If you have questions about traffic cases, call a competent criminal defense attorney in Stuart and the Treasure Coast for help. Call us to schedule an appointment.
Being pulled over for speeding is not something most people think of as a crime. But, technically speaking defense of a traffic ticket falls into the criminal defense category. For minor infractions it can be tempting to pay the ticket and move on, but doing so can have serious repercussions down the road. For instance, if you engage in this pattern of handling traffic tickets too frequently, you can end up with too many points on your record and become classified as a habitual traffic offender. Landing on the habitual traffic offender list can wreak havoc on your right to drive, can impact the amount you pay for auto insurance, and can even result in loss of your driver’s license..
Loss of your license is perhaps the most severe punishment, or at least is viewed that way by the driving public. This is because getting around without a car is hard to do, and can cause significant disruption to your day. Therefore, staying off of the habitual Traffic Offender list is a good way to ensure your driving privileges will remain intact, and can be accomplished by:
- Keeping the number of moving violations you receive to a minimum; fifteen or more will get you classified as a habitual traffic offender.
- Receiving more than three traffic citations for serious offenses, like DUI or driving while your license is suspended are acts that are define a driver as a habitual offender.
If you have received a notification that you are being added to the habitual offender list, you can and should challenge that action. A successful challenge will help keep harmful points off of your record and keep your insurance rates low. Simply paying a ticket without fighting to keep your record clean suddenly becomes a less attractive option when you know the possible negative impact. Call us today for more information.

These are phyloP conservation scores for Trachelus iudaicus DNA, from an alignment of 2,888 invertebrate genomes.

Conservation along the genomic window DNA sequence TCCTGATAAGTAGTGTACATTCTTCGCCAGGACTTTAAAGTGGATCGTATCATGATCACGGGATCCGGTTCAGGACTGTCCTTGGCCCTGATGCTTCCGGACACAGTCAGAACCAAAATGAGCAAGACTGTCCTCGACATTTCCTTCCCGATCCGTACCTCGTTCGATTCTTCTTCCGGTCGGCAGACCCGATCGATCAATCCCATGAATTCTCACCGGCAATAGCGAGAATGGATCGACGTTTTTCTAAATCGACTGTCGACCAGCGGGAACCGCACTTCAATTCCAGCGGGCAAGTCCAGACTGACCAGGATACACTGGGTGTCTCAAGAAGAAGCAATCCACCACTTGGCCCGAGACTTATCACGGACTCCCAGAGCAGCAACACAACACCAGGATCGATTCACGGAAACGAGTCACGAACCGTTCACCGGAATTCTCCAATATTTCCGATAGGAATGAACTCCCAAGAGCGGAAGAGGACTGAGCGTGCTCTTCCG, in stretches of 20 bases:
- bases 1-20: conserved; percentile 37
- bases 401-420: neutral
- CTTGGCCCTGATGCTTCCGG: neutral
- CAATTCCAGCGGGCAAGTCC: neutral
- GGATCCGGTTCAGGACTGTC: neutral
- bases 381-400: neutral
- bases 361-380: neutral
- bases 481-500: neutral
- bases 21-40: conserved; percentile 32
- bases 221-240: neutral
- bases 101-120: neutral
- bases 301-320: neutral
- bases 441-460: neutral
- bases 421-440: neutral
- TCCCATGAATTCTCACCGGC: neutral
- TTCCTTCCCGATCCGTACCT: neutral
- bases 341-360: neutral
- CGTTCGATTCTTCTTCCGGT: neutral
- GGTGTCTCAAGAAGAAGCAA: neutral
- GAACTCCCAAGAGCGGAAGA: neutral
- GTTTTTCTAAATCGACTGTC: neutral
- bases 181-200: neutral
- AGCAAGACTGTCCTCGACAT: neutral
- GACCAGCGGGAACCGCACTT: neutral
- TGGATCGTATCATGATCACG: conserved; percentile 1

If you have questions about traffic related crimes, call a competent criminal defense attorney in Stuart and the Treasure Coast for help. Call us to schedule an appointment.
Every December parents around the country tell their kids to behave, or they will wind up on Santa’s bad list. But, if you are good, your name will appear on the good list and Santa will pay you a visit on Christmas Eve. As adults, we know Santa is not real, but there are certain lists you still want to avoid being on as you grow older. One such list is the habitual traffic offender list, which keeps track of people with too many traffic offenses. If you end up on this list, the chance that the State will take away your driver’s license is great. Thus, it is good to know what qualifies as a habitual traffic offender, so you can be sure to steer clear of taking part in any activity that lands you on the list.
You can lose your license for up to five years under the Habitual Traffic Offender law for one of the two following things:
- Receipt of in excess of fifteen convictions for a moving violation. A moving violation is any traffic offense that takes place while driving, like speeding or reckless driving. If you have an accident while driving, and are found to be at fault, that can also be classified as a moving violation.
- Receipt of in excess of three citations for actions considered more serious than simple speeding; things in this category include driving on a revoked license, driving without a license, DUI, or engaging in another crime while driving a vehicle.
Either of these two types of violations will result in a ticket, which shows up on your driving record. If you accumulate too many tickets, you can be classified as a habitual traffic offender and risk losing your driver’s license. In order to avoid this possibility, it is critical that you aggressively defend every traffic ticket you receive. Our office has helped people with all kinds of traffic violations, and is here to help you too. Call us today to learn what steps to take to save your driving privileges, and to keep your record clean. Our approach is to develop a strategy that fits the facts of your case, while meeting your driving needs.
If you have questions about traffic tickets and how to stay off the habitual traffic offender list, call a competent criminal defense attorney in Stuart and the Treasure Coast for help. Call us to schedule an appointment.